January 4, 2006

Lasagna alla Megane

So, what do you cook when you don't know what else to cook? I don’t mean what you would prefer to cook, but what do you make when you’re scouring the fridge for ideas? I bet it isn't glamorous and maybe it’s bit embarrassing? When I was 18, I might have said ramen noodles. When I was 22, it was probably chicken quesadillas or BBQ hamburgers on the George Foreman grill. When I was in grad school, it was either ordering pizza or making it if we had time. Last year I was on this egg thing and made omelets all the time. In my typical fashion, now I hardly ever make omelets. Recently, I have been making a noodles with cilantro-peanut sauce quite often, but that’s another post.

This year I've also made a lot of lasagnas. I know that spending last year sans oven bore a hole in me that could only be filled with casseroles, gratins, quiches, and baked gooey pasta. I really started to crave all things roasted or baked, especially if said dish had a golden brown crust. (I guess the NY Times is with me on this one, too!) I remember making some recipes work on the stove, but it was never the same. Lasagna was the first thing I made in our new apartment and I'm sort of stuck on it. It has endless variations and I always seem to have the main ingredients on hand. Plus, we have a tiny little oven that fits a tiny little pan so the 2 of us don’t have to eat it for days.

About a year ago, Paul and I went on a little ski vacation with some French friends. It was their show; we just tagged along. It was the first time we had had someone French cook for us and I was happy to eat some really traditional French fare. The first night was Endive and Ham Gratin, which is cooked whole endives wrapped with a slice of ham and covered in béchamel sauce. Wow. I remember a potato omelet with salad one day for lunch, and crepes at some point, too. I remember the lasagna most because it was so unlike anything I'd tried. Ground beef was mixed with some bottle tomato sauce and ketchup (it was a little sweet and that's why). This was layered between the sheets of pasta and the whole thing was covered with...can you guess? Béchamel. Oh, and swiss cheese. It was a French lasagna if I could ever think of one; all that's missing was the poached egg on top.

I think American-style lasagna is normally quite tomatoey and sometimes there is an acidic quality or just a flat taste to me. Also, I realized that when I buy ricotta cheese here there aren't the following choices: whole-milk, skim-milk, part-skim milk, sheep's milk...whatever. It's just ricotta. I'm assuming it is the normal whole milk kind because it tastes so much better. It has a smooth texture vs. the weird grainy texture of part-skim. Okay, cheese rant finished. I’m going to also avoid going into a long spin-off on how buying groceries in the States is like carrying Guilt reincarnated around on your shoulder who mutters, “choose the fat-free one…” for every single item imaginable while you try your best to reach around it so you can “choose the real food” instead. I swear it’s like a big test to see if you can find the actual food products. Maybe it’s just me. Okay, I’m really done.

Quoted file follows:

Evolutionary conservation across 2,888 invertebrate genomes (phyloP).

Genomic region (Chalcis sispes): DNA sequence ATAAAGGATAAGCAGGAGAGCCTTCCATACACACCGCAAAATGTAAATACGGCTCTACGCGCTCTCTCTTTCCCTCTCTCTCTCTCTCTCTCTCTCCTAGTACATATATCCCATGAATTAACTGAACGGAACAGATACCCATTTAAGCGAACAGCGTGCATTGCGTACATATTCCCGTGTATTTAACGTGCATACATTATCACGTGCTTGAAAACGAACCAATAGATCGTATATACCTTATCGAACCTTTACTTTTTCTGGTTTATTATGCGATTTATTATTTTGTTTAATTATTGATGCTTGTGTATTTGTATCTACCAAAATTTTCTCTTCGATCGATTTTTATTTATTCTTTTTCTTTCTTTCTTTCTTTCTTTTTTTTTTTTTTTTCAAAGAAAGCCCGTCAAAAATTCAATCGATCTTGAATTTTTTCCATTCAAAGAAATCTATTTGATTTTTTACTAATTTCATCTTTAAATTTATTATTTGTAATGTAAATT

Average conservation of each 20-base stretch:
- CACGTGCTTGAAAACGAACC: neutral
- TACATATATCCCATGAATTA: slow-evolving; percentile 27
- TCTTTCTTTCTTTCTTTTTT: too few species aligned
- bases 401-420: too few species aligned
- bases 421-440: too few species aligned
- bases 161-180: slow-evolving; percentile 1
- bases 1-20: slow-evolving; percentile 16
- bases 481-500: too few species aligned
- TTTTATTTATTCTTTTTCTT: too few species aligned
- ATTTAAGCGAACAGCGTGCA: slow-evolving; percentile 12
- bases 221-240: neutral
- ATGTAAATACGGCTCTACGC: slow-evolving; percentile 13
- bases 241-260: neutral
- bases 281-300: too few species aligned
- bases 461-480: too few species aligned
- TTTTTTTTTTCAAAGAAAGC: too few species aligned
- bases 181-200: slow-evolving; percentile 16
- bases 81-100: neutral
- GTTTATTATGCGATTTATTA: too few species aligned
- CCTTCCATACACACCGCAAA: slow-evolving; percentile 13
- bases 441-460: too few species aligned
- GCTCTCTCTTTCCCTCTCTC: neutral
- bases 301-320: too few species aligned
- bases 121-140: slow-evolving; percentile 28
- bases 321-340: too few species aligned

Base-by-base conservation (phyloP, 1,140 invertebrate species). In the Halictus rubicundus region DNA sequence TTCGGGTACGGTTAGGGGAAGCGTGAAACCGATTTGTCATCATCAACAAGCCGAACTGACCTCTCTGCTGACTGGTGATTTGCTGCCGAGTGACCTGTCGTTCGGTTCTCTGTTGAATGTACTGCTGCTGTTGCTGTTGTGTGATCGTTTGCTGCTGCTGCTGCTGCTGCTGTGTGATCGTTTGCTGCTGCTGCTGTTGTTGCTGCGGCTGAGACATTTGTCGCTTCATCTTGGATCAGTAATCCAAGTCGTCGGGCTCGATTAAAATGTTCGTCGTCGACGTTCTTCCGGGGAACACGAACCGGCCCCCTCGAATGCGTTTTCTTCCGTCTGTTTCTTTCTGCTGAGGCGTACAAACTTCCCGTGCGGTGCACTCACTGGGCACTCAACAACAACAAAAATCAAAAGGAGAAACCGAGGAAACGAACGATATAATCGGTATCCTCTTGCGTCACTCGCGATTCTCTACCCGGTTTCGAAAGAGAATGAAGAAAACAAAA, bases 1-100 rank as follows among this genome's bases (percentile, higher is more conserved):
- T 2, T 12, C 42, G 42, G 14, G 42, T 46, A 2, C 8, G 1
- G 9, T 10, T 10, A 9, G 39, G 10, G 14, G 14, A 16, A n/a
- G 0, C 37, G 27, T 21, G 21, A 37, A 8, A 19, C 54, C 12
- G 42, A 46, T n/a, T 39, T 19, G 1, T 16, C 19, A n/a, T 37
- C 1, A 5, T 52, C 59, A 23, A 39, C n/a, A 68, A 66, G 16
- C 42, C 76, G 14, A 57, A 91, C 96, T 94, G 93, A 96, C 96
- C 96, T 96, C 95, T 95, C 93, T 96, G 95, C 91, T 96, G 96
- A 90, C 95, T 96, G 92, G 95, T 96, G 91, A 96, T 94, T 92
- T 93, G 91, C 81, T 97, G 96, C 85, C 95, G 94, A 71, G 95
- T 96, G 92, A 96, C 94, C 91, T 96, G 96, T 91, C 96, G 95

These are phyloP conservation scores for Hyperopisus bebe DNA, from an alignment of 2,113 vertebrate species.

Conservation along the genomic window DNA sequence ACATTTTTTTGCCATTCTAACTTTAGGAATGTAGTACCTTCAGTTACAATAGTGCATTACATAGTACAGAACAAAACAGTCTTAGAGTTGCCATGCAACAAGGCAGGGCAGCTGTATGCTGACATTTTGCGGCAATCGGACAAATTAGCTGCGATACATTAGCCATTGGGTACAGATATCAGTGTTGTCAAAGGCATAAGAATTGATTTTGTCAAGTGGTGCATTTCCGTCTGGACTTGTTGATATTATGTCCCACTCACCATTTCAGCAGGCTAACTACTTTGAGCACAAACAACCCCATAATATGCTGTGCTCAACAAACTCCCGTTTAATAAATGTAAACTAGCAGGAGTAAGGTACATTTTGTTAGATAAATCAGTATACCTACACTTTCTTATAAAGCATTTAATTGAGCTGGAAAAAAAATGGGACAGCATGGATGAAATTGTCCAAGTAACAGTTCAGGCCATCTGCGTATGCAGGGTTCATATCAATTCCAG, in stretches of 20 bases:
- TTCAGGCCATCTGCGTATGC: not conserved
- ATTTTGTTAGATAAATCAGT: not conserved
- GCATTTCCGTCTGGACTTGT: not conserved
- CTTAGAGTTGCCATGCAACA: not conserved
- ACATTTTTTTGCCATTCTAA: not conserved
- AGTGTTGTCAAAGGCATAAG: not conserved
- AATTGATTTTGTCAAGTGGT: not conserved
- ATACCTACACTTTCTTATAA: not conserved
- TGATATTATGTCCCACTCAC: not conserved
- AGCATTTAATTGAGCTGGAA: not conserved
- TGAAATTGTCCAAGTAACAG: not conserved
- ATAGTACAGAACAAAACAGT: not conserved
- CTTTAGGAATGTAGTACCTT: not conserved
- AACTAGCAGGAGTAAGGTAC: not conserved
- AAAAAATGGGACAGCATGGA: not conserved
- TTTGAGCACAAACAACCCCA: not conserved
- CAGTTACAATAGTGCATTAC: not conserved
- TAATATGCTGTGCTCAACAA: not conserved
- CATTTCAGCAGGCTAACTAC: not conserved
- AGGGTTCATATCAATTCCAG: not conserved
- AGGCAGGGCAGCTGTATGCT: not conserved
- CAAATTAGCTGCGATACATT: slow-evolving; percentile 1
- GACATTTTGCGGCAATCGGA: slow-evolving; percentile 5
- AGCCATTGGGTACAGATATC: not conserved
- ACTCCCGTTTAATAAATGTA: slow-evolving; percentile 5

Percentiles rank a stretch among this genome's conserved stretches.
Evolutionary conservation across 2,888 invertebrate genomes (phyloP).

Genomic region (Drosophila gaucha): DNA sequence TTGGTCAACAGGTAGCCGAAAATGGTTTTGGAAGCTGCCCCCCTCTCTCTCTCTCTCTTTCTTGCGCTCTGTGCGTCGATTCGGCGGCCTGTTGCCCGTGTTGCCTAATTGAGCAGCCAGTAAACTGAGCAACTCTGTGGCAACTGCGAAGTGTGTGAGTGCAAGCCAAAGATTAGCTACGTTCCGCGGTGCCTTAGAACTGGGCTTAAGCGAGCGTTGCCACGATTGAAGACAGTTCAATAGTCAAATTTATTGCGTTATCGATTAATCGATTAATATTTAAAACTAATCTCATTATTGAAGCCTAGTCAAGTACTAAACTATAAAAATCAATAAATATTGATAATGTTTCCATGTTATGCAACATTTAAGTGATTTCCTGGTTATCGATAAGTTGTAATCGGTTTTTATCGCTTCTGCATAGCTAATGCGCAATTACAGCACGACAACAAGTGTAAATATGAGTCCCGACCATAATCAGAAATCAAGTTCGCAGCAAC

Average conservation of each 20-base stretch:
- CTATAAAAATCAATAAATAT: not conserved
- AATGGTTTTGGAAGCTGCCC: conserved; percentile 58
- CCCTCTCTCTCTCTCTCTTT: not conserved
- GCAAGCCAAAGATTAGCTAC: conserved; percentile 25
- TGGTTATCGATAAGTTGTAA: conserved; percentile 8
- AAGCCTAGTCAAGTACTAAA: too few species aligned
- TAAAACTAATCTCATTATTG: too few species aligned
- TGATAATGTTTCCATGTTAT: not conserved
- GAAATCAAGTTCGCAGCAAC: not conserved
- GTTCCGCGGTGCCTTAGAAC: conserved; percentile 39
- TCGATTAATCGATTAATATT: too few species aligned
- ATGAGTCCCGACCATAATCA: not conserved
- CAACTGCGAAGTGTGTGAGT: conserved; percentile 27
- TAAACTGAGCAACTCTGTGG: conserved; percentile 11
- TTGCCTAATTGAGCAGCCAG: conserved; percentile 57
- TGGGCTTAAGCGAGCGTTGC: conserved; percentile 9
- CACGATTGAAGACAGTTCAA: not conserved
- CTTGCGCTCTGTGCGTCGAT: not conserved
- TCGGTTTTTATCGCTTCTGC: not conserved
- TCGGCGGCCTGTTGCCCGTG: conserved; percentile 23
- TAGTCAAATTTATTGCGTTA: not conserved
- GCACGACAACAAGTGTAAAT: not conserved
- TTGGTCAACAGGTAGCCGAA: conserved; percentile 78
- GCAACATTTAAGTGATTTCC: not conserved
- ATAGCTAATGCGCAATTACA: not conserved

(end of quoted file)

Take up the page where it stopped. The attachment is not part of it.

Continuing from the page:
Here's my recipe for my "what I make when I don't know what else to make" dish. I'm at peace with the bottled sauce thing, because this is also an "I want to eat before 10 pm" dish. I decided to leave out the ketchup, though.

Lasagna alla Megane

12 Barilla no-boil lasagna sheets
1 ½ cups ricotta
1 egg, beaten
½ cup grated parmesan
1 jar Barilla olive pasta sauce (my favorite!)
3 T. flour
3 T. butter
2 cups milk
Pinch nutmeg
2 red onions, thinly sliced
2 red, yellow or green peppers, sliced
Fresh mozzarella cheese, thinly sliced or shredded
1 cup sliced mushrooms, leftover chicken, beef, or chopped spinach, etc

Stir together ricotta, egg and ¼ cup parmesan in a bowl. Season with salt and pepper. Set aside.

Sauté onions and peppers together in a little olive oil over medium high heat until done to your liking. Add mushrooms or other leftovers if using. Stir in olive sauce and combine. Remove from heat.

Melt the butter in a saucepan. Whisk in flour to make a roux. Cook 3-4 minutes without browning the flour. Whisk in milk gradually. Bring the mixture to a boil and keep whisking. Once thickened, add salt, pepper and nutmeg.

Pour some béchamel on the bottom of an 8x8 baking pan. Place 2 lasagna sheets in the pan. Layer 1/3 of the ricotta mixture and then the veggies on top of that. Sprinkle with some parmesan and a ladle of béchamel. Add 2 more pasta sheets and repeat layers. To finish, place the last 2 sheets of pasta on top, cover with béchamel sauce and top with mozzarella and sprinkling of parmesan. Bake at 200 C/400 F for 30 minutes.


Anonymous said...

Dearest Megane et Pol,

Emily and I tried your wonderful pork roast in our Le Creuset last night and loved it! Who ever knew prunes were so righteously bodacious?! Too bad I rarely cook as much as I'd like to, cuz these recipes you are blogging look great! Perhaps the Mrs. will ante up one of these days again. :)

We miss you both! Keep up the blog, for it is so wonderful to read Megan-speak, particularly about cheffing. I'll have to make a hearty casserole for you w/ cream of mushroom soup. I'll see you soon in Iowa City!



Megan said...

Thanks Adam! Glad you liked the pork recipe...I must write a post about that soon. =)
While you are at it with the casserole, please see if you can include jarred pimentos, water chestnuts and saltine crackers somehow, as that would be really showing it who's boss. Please report back your findings.
Miss you!